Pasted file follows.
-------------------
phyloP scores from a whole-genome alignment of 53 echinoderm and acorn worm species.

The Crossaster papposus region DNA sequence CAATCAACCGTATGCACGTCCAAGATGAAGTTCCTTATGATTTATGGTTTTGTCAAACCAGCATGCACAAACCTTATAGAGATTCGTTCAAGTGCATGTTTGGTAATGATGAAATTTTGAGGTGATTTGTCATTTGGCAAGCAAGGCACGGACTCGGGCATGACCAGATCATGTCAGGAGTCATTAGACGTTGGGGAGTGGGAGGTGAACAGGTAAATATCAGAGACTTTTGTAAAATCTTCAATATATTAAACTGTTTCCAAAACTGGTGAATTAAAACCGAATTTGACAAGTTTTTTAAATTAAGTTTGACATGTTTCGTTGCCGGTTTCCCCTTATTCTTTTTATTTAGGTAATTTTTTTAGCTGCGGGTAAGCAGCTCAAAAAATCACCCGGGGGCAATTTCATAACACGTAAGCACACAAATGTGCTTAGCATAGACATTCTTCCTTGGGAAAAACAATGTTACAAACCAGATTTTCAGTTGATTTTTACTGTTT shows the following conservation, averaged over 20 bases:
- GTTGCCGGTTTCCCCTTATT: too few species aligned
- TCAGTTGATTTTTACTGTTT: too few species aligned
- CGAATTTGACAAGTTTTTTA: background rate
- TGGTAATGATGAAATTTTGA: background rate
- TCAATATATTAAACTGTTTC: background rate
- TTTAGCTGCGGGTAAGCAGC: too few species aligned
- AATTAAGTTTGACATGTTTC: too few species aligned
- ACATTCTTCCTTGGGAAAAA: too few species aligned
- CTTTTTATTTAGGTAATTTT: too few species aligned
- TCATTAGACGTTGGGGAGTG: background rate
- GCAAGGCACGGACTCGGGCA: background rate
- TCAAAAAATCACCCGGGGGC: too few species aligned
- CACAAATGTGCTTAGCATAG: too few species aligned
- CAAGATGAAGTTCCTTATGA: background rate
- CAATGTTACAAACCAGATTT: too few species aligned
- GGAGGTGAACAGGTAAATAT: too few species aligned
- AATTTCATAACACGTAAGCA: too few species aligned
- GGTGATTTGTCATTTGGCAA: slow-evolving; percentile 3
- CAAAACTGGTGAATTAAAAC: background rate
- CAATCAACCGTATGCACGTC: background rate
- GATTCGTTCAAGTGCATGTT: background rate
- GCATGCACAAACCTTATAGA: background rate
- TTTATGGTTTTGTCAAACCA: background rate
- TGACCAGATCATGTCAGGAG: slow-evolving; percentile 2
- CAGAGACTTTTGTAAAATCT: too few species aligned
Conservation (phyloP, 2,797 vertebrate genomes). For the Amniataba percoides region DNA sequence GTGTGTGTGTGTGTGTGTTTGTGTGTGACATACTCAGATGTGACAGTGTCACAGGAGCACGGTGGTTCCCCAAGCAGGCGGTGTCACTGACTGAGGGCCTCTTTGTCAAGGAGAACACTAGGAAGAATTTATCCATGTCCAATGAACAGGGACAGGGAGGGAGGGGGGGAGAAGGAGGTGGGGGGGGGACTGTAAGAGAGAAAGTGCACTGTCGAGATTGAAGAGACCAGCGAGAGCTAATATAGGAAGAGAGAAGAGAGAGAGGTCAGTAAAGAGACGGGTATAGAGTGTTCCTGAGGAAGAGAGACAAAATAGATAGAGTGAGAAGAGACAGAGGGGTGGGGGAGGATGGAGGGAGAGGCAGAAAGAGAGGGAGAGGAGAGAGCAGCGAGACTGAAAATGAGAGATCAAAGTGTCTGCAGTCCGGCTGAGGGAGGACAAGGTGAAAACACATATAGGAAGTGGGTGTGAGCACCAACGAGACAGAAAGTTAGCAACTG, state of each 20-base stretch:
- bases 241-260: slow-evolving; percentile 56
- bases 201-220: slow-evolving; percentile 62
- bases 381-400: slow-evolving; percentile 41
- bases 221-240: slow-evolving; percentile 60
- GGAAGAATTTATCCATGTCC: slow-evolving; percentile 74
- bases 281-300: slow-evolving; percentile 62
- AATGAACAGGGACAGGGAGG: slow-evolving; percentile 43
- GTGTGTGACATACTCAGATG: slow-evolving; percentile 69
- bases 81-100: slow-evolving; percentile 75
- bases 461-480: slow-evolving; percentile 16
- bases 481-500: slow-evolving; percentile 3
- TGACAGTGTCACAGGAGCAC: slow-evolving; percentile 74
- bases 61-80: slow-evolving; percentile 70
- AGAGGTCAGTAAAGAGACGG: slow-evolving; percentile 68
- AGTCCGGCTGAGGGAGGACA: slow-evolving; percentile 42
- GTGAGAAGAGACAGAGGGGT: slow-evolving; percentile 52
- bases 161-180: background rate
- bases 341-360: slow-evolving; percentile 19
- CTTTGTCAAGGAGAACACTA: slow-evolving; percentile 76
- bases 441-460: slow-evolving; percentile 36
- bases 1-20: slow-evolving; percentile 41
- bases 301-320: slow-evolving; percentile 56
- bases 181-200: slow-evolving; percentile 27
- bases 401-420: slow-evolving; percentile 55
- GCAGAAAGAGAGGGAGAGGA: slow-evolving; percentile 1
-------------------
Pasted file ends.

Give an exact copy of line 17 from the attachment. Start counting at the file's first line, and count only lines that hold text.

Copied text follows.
- CAATGTTACAAACCAGATTT: too few species aligned